AbstractThere is now a vast amount of evidence that morphological knowledge contributes to literacy development. Yet very few studies have examined morphological awareness in children as young as 4-years old, perhaps due to their cognitive immaturity. This is a crucial first step in determining whether morphological awareness in oral language contributes to later literacy development. Prior lack of evidence of morphological awareness in this age group may not be due to its absence but to task demands. Therefore, in chapter 2, a novel dynamic morphological awareness task was developed and found to be a feasible, reliable and valid tool, providing in-depth information about beginner readers’ morphological awareness. This assessment was applied in chapter 3, using a longitudinal paradigm to illustrate how morphological awareness contributed to literacy measures a year later. In this first year of education, morphological awareness in oral language was found to contribute to later reading comprehension, even after accounting for the specific phonological component of the task. However, morphological awareness was not a longitudinal predictor of word reading or spelling. Next, from morphological awareness in oral language, morphological development in the reading processes of older children (7-12 years old) and adults was examined. Due to the multidimensional nature of morphological development, understanding about morphological structure has been shown to be important for reading processes. However, past studies have generally investigated this in single word reading. To examine morphological development during sentence reading, two eye-tracking paradigms were employed to assess morphological processing of children and adults in a cross-sectional design. In chapter 4,evidence for morphological decomposition was examined by manipulating the base and surface frequency of the target word. The results revealed surface frequency effects for both adults and children. Base frequency effects were found for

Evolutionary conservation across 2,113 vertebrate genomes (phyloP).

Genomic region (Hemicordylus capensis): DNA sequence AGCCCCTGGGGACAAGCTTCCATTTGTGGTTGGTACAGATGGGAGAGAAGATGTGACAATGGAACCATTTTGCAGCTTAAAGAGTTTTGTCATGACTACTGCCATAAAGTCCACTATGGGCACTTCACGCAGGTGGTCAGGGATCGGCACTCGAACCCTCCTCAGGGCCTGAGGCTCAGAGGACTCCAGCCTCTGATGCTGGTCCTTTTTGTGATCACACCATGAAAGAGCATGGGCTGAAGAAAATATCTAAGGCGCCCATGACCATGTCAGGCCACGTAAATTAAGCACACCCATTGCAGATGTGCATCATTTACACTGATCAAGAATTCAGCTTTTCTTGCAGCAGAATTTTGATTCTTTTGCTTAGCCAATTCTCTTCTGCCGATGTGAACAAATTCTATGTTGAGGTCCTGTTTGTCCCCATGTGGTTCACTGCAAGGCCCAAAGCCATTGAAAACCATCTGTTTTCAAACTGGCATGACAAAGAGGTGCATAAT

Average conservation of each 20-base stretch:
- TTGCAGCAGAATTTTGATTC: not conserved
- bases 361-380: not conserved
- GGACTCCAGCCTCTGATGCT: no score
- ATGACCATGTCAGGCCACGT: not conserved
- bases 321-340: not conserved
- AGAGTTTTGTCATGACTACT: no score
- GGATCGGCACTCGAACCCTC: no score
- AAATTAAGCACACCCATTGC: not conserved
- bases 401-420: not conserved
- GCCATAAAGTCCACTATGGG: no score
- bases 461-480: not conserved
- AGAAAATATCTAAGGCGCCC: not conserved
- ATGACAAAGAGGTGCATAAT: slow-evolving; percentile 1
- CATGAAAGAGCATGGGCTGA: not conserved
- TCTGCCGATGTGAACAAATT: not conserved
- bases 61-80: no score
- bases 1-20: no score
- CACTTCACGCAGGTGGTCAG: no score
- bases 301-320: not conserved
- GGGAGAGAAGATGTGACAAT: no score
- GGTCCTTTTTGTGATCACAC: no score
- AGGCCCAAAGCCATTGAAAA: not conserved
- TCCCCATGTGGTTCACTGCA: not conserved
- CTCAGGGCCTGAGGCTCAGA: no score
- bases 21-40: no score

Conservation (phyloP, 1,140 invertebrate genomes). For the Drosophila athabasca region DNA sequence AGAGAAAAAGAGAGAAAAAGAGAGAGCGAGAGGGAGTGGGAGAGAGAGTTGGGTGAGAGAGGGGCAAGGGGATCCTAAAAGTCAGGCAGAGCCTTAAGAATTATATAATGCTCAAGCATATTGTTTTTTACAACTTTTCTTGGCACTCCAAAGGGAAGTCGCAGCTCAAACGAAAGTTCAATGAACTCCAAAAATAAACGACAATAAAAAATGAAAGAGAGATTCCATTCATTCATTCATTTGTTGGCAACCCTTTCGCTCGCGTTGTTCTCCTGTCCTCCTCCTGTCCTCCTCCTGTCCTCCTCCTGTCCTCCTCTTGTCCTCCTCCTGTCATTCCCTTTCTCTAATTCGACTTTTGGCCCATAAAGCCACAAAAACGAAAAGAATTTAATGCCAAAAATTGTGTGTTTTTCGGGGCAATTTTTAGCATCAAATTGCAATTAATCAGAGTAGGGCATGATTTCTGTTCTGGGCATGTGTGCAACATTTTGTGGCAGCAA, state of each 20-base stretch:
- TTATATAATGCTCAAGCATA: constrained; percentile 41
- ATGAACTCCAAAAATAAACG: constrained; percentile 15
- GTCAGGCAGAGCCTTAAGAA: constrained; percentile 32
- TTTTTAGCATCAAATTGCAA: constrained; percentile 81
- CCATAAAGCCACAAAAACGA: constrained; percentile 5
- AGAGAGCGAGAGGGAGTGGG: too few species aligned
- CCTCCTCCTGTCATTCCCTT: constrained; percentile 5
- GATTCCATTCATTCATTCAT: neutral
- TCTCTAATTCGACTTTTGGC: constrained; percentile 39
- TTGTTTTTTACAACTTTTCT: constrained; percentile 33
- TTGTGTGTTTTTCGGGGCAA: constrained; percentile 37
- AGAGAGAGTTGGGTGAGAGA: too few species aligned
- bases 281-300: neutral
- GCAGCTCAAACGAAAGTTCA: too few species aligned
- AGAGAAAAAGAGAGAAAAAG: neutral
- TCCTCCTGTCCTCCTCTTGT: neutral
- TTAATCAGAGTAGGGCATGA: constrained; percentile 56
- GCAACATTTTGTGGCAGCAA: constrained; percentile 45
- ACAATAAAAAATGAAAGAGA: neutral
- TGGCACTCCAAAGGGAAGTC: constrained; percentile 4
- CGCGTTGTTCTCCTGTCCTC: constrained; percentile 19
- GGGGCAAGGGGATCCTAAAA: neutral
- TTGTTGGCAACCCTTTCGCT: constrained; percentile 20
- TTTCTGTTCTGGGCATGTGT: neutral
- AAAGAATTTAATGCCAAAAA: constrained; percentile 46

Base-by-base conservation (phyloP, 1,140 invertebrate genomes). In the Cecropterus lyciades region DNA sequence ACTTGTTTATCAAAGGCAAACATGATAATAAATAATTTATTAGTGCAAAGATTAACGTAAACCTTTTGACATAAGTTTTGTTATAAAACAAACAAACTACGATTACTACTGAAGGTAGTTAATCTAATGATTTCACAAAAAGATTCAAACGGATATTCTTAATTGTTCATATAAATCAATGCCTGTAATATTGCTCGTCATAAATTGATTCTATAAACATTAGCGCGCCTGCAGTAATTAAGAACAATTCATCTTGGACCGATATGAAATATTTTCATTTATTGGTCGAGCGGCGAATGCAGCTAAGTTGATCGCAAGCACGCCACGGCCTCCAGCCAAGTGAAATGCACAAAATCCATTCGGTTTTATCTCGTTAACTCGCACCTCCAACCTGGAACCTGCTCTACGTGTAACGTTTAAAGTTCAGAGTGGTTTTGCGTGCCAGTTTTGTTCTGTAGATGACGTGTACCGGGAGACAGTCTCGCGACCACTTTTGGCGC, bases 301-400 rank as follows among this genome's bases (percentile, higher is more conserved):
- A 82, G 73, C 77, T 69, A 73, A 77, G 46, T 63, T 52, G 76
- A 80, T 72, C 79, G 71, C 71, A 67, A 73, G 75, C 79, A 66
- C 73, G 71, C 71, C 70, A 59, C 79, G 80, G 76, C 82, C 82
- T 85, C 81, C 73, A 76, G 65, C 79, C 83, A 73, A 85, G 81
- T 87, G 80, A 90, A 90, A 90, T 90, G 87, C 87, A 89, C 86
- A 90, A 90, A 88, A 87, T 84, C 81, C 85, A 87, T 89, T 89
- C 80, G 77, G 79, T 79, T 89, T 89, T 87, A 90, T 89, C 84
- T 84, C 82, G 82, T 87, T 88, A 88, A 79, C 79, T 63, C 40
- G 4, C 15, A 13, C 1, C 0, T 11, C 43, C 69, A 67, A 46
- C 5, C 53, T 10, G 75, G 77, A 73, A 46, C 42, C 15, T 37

children, but not adults. This suggests that children carried out decomposition to access morphologically complex words whilst adults were able to process the whole word without decomposition. Chapter 5 employed the boundary paradigm to investigate the contributions of orthographic and morphological information in priming a morphologically complex word. Whilst children showed an orthographic preview benefit, adults showed a morphological preview benefit. These findings suggest that skilled reading highlights the morphological structure of words. The discrepancy in findings between chapters 4 and 5 may be due to different aspects of morphological processing. While the foveal processes in chapter 4 reflect decomposition, the parafoveal processes in chapter 5 might reflect a dimension of morphological analysis which has not yet developed in children. In conclusion, the current thesis has contributed to understanding about the development of morphology from the oral language of beginner readers to reading in intermediate and skilled readers. Morphological knowledge is multidimensional and contributes differentially across literacy development but remains important throughout.
|Date of Award||Apr 2022|
|Supervisor||Anna Cunningham (Supervisor) & Deanne Clouder (Supervisor)|